How to Have Tough Conversations with Employees and Leadership Training Top Webinar Schedule
Kathy Ryan is no stranger to the challenges of leadership in the workplace. For two years, she’s been coaching executives of large companies on how to have those tough conversations with employees on performance. She is the president and founder of Pinnacle Coaching Group LLC, a coaching and consulting company that works with organizations and individuals in the insurance industry. She has over 25 years of experience in human resources, including 13 years with Chubb & Son Inc. She is also the author of the book, “You Have to Say the Word.”
Ryan is bringing her expertise to Insurance Journal’s Academy of Insurance this year. She is leading a webinar on “How to Have Tough Conversations” with clients, carriers and other industry partners, on Wednesday, July 21, 2010. Ryan says the webinar is for anyone in a position of having to give feedback on performance. “It is not specific to agencies. It’s really anyone in a management position. I have people who are interested, who have nothing to do with the insurance industry. It is kind of non-specific to the insurance industry. It’s just a pure skill-based leadership class.”
Ryan says having honest conversations with people about performance is critical to an agency’s success.
“I think that managers too often shy away from difficult conversations, or are very worried about hurting someone’s morale, or hurting their feelings, and so they avoid having conversations that would absolutely allow that individual to improve their performance, (and) maybe stop doing the behavior that is detracting from their success.” She says the best advice she can give to any manager is not to be afraid to have honest conversations.
“If someone’s performance is not where it needs to be, then you need to be confident enough, and respectful of the employee enough to tell them the truth,” she said. Perhaps “they might lose their job if they don’t do things differently,” Ryan said.
The best way to have this conversation, according to Ryan, is to communicate with the employee on a regular basis, and include positive as well as negative feedback. “Give them feedback when they do something right, so that if you have to have one of these more constructive conversations, it doesn’t stand out, it isn’t that big a deal, because you’re always communicating with them anyway.” Ryan says it’s important that those tough conversations are held in a quiet place with no distracting elements. Her book, “You Have to Say the Word,” covers this topic in depth, she adds.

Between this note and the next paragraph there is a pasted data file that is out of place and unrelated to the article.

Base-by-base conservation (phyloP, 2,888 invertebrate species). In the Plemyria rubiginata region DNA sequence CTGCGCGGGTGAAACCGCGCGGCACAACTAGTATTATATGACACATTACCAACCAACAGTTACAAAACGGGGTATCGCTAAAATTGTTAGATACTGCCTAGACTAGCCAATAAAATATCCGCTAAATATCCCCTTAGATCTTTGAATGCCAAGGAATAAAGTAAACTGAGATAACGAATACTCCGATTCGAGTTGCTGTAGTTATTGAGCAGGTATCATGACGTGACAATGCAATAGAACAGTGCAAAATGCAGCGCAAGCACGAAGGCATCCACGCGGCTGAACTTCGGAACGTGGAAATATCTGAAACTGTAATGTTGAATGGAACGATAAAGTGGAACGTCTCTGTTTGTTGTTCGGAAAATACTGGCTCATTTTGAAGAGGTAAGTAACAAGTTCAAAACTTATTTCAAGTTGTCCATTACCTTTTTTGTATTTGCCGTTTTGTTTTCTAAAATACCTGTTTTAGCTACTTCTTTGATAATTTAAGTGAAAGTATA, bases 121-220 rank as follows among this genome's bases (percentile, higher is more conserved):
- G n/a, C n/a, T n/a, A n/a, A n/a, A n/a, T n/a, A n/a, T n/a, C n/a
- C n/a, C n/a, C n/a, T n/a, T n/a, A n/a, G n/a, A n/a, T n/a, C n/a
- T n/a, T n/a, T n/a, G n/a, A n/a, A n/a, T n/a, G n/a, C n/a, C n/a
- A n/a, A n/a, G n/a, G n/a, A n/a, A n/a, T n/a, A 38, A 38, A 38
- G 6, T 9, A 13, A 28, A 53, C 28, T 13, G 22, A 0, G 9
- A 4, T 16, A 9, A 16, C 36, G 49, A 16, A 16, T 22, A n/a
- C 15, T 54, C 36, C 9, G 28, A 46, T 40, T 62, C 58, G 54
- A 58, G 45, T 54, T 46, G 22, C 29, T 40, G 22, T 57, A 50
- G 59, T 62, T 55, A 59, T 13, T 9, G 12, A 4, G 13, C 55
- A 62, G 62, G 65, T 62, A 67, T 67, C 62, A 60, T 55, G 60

Ryan will also teach a 12-week course with the Academy that’s set to begin on Tuesday, Aug. 3, 2010, called “Agency Ownership and Management: Developing Your Leadership Potential.” The 12-week course is a combination of webinars and small-group coaching sessions. The coaching calls will add more in-depth discussion on the topic, Ryan notes.
Ryan believes the insurance industry lacks training on leadership issues, one reason why she decided to develop the 12-week Academy course. “There’s really no one that I’ve come across yet who is out there targeting and focusing on developing the skills of insurance agents in terms of leadership,” Ryan says. The industry has plenty of technical training for insurance. There’s also plenty of sales-related training classes for insurance professionals but, according to Ryan, those types of educational courses don’t do enough to train someone to be a leader and agency owner.
Ryan says her course is a perfect fit for family-owned agencies where a family member might be in line to take over ownership someday. “So often that person designated to take over the business at some point is the son, or the daughter, or the son-in-law of the owner. And because it’s a family business, they don’t often think about getting that individual the leadership training they will need to help make the transition to help the agency survive past the current owner.”
Though her 12-week course is designed for those in the insurance industry, many of the leadership principles taught during the course could be applied to any industry.
Ryan says that while most of her examples used in the course will be specific to insurance, the skills are really transferable. “When you talk about giving people feedback, or hiring the best people … the information is really transferable to anyone who wants to be a better leader,” she says.
For more information on Ryan’s upcoming webinars, or to find out about other webinars, visit www.ijacademy.com.
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